Like many scientific journals and societies, the journal Nature is getting woker, larding its pages with letters and articles that often indict science or STEM for “systemic racism”. One letter, which appeared in Nature three days ago, is of that ilk.
While it would be foolish to deny that there are bigots and racists working in science, as there are in all areas, it’s a different matter to indict the discipline itself (including my own field of evolutionary biology) for “systemic racism,” at least in present days. That implies, depending on whose definition of the term “systemic racism” you use, that the field either has formal or informal structures in place to impede the advancement of ethnic minorities. This used to be the case, of course, and, as we know, science (i.e., “received scientific wisdom”) once gave its imprimatur to unsubstantiated and racist areas like eugenics, racial hierarchies, and so on. Even Darwin, an abolitionist, made statements about non-white groups that would be rejected as racist today.
But things have changed in a big way as society has advanced morally, and now science departments and fields are desperately seeking to redress the balance by looking for graduate students and faculty from minority groups. There are scholarships and grants directed at those groups, and I can truthfully say that in my entire career in science, I’ve encountered only one individual with attitudes I’d consider racist (that person will remain unnamed). Yes, there’s a dearth of minorities in science compared to the general population, but I strongly doubt that you can ascribe that to racism at the level of colleges, graduate schools, or faculty. Part of that may be a matter of preferences, but I suspect the main issue is that the pipeline to science is, for minorities, constricted beginning at the elementary-school level. We simply don’t have many minority applicants for graduate-school or faculty positions, and those we have are usually “Hispanic,” a broad term that can even include privileged individuals from Spain who are “white” by any account. If there’s any discipline that is trying hard to achieve equity, it’s science.
Thus I bridle when I hear science in general accused of “systemic racism”, either built into science or as a general attitude within science. Yes, there’s individual racism, and that can manifest itself as biased treatment, but letters like the one below seem a bit extreme (you can see the letter in situ by clicking on the screenshot):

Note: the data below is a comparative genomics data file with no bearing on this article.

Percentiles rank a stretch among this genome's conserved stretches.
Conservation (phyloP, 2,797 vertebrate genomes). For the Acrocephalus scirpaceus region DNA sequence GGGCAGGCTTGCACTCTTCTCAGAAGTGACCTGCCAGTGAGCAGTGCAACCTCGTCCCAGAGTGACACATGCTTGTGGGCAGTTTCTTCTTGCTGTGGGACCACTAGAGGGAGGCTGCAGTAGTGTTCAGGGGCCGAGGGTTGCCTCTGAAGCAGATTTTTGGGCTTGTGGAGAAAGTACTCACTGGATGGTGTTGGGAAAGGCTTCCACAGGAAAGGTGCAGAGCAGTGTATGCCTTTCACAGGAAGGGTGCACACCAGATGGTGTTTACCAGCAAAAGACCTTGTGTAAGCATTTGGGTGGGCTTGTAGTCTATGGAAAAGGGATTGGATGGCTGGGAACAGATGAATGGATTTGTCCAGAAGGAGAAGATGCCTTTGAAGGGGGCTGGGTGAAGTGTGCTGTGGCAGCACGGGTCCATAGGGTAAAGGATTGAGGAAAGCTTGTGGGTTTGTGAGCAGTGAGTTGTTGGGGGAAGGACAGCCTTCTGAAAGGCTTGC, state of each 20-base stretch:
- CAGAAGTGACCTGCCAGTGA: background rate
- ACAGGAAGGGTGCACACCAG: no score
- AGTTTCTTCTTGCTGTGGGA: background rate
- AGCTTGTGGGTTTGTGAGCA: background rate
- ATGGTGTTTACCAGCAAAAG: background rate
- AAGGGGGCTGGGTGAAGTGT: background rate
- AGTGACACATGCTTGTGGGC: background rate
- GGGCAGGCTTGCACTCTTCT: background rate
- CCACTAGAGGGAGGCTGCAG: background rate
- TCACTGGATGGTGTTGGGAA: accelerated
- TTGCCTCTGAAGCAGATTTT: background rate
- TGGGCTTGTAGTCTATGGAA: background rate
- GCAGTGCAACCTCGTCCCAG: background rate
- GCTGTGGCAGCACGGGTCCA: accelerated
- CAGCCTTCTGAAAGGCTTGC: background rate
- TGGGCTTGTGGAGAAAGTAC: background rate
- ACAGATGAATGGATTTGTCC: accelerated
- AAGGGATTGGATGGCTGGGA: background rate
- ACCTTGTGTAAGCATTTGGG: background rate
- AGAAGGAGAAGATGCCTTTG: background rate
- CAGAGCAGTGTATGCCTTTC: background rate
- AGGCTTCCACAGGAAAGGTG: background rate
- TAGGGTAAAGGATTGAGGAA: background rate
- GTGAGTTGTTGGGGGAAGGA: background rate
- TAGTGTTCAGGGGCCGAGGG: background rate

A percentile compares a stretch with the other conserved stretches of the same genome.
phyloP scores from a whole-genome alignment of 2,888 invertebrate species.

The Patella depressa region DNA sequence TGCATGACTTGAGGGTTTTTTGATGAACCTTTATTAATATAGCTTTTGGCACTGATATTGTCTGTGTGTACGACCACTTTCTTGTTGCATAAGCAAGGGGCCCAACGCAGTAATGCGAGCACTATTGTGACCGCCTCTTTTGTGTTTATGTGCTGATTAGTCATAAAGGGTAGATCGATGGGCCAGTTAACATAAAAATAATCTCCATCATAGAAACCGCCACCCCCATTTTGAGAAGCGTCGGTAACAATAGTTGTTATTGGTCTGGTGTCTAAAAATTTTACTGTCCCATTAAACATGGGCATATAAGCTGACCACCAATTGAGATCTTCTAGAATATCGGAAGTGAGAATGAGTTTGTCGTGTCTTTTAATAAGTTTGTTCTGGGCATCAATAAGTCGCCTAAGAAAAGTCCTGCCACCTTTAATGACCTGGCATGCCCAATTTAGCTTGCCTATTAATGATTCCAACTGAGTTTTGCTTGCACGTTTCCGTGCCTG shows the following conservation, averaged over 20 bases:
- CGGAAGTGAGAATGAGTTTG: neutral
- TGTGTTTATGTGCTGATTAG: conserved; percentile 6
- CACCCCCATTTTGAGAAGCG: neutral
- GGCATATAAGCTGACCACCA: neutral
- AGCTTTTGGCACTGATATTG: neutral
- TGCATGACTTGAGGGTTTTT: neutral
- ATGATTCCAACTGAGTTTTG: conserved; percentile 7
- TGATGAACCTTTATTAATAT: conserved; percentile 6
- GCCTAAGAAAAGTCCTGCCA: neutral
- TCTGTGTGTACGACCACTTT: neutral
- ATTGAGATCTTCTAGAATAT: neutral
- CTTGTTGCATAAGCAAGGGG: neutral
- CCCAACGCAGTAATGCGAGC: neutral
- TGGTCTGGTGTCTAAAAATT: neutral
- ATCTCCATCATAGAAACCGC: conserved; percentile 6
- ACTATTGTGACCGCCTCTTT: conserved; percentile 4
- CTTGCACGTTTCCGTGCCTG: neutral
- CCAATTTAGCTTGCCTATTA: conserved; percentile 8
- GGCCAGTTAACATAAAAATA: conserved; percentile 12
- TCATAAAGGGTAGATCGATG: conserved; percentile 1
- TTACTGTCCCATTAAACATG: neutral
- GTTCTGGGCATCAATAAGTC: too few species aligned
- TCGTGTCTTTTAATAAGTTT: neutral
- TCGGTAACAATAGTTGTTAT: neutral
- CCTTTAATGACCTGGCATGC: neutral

As I said, hiring and acceptance policies are already in place, as are scholarships and special grants and initiatives to promote ethnic diversity (see here and here for examples). But that is not enough for Gore-Felton et al. They want not just equal opportunity, nor even equal outcome, but requiring “compulsory courses on the Black disapora” for every department in every elite institution of learning. This is a form of compulsory indoctrination. Further, the authors argue that no longer should advancement and tenure be based on merit (which of course always includes departmental and university service), but must be based on “excellence in diversity efforts.” This implies that if you’re not engaged in such efforts, you’re not going to get promotion and tenure.
This goes too far, and is a form of authoritarianism to which I objected this morning. Forced courses on the Black diaspora—and we know what these will be like—as well as denial of promotion or tenure if you don’t achieve excellence in fostering diversity (they of course mean racial diversity rather than any other kind of diversity) are ways of employing science for social engineering. Now scientists should participate ensuring that all groups, be they based on ethnicity or sex, have equal opportunity for entry and are treated like everyone else in graduate school and as faculty, but this is not what these initiatives are doing. They are insisting that scientists engage in political activities that have nothing to do with science, and then get marinated in ideologies that have nothing to do with science.
The piece above is a letter, not an official statement by Nature, but believe me, official statements resembling the one above are not only already in place in some science departments, but more are on the way. And it’s a sign of the times that Nature took these bizarre suggestions seriously enough to publish them.